Marco Sandeman & Charlie Paul
October 4, 2006
Greetings and salutations to all of my cherished video programmers! It’s Andy Gesner and the staff from HIP Video Promo welcoming the beautiful autumn weather we are having here in New Jersey. Haven’t heard of The Kooks yet? Their debut album, Inside In / Inside Out, won’t be released in America until the end of the month. But in their native U.K., 2006 has belonged to the Brighton quartet. The Kooks have placed three singles in the British Top Ten this year, and the Tony Hoffer (Belle & Sebastian, Beck, Air, Phoenix)-produced Inside In/Inside Out seized the top spot outright this summer. Since the release of “Eddie’s Gun”, their lead single, the band has been all over the English airwaves; they’ve rocked the gigantic European festivals (Leeds, Radio 1’s Big Weekend, T in The Park), and been touted on national television by Sir Elton John.
Inside In / Inside Out is one of those instant-classic Brit-rock albums that simply feels the soundtrack to a season. The Kooks are so hooky, so tuneful, and so pop-smart that they’re able to make every drum hit and guitar downstroke seem indelible. Frontman Luke Pritchard launches into each line with an enthusiasm that’s impossible to contain, and it bleeds between the track breaks and stands as a continuous statement of purpose. The album burns in with the minute-and-a-half “Seaside”, blows through twelve other tight and succinct rockers, before burning out with “Got No Love”. Only one song breaks the four-minute mark, and the singles are all brief – but they’ll stay with you long after the disc leaves your changer.
Unfettered by tabloid framing, “Eddie’s Gun” turns out to be a very frank, very brash, but also very vulnerable confession of fears about sexual performance, and an updating and inverting of Elastica’s “Stutter”. Witty and playful, “Eddie’s Gun” manages to make an articulate statement on a difficult subject – and in 2:15!
The Kooks have worked with video director Marco Sandeman before, and they continue the winning streak with “Eddie’s Gun”. With its shots of the band in tight London alleyways, that video certainly looked British – but its creative use of letterboxing suggested the influence of Hype Williams and other mainstream U.S. directors. Sandeman is always conscious of the parameter of the frame, and he likes to subdivide the screen and suggest fragmentation by breaking up the image in non-traditional ways.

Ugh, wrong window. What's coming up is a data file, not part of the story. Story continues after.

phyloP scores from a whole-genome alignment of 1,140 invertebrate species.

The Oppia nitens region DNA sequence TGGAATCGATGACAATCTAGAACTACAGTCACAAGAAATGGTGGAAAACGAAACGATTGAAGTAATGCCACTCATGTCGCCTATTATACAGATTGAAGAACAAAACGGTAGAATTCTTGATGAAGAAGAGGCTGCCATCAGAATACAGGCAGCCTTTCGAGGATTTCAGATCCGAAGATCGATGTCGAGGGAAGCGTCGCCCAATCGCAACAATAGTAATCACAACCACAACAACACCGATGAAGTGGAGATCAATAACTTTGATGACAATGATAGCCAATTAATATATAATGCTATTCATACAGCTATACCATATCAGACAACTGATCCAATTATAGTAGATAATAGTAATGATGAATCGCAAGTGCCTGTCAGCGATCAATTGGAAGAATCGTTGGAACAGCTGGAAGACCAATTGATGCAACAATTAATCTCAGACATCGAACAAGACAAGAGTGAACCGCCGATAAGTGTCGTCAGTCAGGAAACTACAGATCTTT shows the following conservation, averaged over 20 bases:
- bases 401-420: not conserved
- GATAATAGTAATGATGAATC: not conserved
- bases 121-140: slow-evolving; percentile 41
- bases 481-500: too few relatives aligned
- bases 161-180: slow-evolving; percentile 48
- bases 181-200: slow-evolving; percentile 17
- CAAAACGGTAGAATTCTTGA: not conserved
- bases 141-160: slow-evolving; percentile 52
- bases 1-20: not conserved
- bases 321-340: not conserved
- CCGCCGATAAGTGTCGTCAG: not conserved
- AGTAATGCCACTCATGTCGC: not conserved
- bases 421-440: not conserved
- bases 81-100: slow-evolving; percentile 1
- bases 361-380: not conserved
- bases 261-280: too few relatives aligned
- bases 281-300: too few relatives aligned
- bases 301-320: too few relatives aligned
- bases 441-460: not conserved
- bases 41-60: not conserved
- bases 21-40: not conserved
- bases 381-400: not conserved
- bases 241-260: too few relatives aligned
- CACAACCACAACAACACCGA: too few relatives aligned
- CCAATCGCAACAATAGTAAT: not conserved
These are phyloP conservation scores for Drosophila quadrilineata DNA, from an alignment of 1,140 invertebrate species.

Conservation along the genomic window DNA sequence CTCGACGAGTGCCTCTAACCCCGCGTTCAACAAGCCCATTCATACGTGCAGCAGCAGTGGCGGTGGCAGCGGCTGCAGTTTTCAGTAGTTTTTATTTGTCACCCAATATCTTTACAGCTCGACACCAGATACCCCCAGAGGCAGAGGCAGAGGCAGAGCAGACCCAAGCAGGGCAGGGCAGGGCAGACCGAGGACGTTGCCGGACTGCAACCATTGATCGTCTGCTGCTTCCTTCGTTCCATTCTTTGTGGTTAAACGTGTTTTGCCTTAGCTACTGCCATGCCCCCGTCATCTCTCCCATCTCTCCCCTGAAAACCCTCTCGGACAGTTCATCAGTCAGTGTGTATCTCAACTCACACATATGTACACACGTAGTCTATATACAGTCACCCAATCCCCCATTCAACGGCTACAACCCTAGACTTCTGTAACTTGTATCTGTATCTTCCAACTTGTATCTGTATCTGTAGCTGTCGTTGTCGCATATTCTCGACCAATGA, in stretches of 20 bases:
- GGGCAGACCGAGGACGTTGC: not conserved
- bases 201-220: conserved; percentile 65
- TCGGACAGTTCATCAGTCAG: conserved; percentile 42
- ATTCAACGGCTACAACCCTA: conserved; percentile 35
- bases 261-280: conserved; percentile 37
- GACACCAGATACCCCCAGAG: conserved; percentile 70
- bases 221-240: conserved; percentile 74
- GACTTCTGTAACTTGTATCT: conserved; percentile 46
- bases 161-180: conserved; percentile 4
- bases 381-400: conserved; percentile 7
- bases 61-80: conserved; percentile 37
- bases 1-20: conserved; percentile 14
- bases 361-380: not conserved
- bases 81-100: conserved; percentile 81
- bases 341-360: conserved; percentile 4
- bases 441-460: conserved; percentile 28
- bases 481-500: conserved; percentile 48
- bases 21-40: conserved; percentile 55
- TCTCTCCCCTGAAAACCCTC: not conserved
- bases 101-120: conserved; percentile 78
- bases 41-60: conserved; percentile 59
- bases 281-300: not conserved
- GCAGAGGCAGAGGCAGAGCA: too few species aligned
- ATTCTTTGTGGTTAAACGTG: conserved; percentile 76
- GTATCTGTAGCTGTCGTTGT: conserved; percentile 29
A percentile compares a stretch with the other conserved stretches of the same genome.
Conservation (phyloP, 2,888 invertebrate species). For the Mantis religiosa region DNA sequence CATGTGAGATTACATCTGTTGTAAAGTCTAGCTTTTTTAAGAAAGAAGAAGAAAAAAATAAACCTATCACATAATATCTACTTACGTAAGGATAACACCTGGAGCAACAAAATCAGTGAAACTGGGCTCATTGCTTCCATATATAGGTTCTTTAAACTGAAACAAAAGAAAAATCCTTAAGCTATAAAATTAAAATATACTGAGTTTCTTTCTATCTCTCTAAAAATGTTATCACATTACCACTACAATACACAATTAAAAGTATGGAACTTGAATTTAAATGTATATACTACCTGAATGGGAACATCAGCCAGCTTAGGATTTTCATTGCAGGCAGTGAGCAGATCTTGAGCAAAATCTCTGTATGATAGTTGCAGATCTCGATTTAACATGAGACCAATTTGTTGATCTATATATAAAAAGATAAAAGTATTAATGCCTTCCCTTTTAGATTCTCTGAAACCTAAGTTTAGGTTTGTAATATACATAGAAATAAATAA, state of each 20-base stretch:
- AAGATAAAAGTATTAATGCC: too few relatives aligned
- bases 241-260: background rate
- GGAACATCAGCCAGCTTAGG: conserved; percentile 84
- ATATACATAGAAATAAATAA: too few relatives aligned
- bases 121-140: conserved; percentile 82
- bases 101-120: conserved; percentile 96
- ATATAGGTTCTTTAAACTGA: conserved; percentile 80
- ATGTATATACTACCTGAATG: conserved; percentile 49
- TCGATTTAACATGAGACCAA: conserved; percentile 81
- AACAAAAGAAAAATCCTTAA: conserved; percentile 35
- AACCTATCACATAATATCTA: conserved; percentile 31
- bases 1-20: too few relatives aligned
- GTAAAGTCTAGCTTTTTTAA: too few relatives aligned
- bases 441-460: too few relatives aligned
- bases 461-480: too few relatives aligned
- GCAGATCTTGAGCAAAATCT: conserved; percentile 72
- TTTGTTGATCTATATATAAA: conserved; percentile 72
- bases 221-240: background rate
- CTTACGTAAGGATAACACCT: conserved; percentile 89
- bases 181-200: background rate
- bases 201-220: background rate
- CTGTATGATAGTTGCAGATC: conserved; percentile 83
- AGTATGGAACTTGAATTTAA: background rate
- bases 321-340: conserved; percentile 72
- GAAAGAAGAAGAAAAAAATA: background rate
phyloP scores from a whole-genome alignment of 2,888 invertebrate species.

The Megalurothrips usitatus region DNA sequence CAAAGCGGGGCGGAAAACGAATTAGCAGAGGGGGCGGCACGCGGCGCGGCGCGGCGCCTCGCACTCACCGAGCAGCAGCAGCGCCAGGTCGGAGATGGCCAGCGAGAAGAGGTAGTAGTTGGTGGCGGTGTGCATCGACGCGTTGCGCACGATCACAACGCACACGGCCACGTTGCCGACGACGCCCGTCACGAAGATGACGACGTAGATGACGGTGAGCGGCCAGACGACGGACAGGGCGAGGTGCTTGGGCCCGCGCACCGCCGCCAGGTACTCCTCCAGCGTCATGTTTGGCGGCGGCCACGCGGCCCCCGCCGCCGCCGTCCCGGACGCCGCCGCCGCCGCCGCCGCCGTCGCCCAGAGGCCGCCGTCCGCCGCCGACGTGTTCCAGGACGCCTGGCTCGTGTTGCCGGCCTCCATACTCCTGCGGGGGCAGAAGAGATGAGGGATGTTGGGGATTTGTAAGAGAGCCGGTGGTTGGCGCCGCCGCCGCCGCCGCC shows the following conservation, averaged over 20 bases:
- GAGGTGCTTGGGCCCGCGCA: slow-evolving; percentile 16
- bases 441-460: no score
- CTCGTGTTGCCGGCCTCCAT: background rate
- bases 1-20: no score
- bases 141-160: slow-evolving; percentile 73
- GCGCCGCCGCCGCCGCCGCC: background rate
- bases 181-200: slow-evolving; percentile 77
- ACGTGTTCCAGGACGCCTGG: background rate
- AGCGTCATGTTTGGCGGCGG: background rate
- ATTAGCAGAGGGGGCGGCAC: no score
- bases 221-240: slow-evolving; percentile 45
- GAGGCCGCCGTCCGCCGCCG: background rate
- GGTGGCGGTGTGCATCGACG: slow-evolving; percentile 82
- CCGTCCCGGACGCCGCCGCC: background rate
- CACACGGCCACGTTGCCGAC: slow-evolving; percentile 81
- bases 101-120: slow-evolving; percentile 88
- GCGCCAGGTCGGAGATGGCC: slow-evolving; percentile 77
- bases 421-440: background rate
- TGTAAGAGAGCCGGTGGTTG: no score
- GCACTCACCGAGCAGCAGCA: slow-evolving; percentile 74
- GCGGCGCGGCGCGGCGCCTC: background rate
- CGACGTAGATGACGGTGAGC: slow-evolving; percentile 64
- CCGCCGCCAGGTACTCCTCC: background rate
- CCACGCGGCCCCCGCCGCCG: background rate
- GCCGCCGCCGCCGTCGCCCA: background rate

The “Eddie’s Gun” clip is even more reflexive and self-aware: here the Flynn Productions director plays with the sequential nature of film. The band is shown performing within the frames of a strip of celluloid; the bars flip by, and the group keeps roaring away, just barely contained by the plastic parameters. Sandeman makes a visual analogy between the film reel and other strips of parallel rectangles – ladders, window casings, the rails of train tracks. He drives the point home by shooting a copier machine, spitting out images of the band in progress, but always in the name of a restless search to break free of the four walls of the frame. At the end of the clip, the members of the Kooks each knock down a white door; held together at right angles, like a box, the band busts free of its fetters.
Once again, it is the musical savvy of Krista Crews and all the fine folks at Astralwerks who have brought you yet another video your viewers will embrace. You can be sure that we will have a plethora of copies of Inside In / Inside Out for all of your on-air giveaway needs and would be glad to help set up video interviews when the band is in the US later this year. If you need more info, call Andy Gesner at 732-613-1779 or e-mail us at [email protected]. You can also visitwww.Astralwerks.com, or www.TheKooks.co.uk to find out more about The Kooks.
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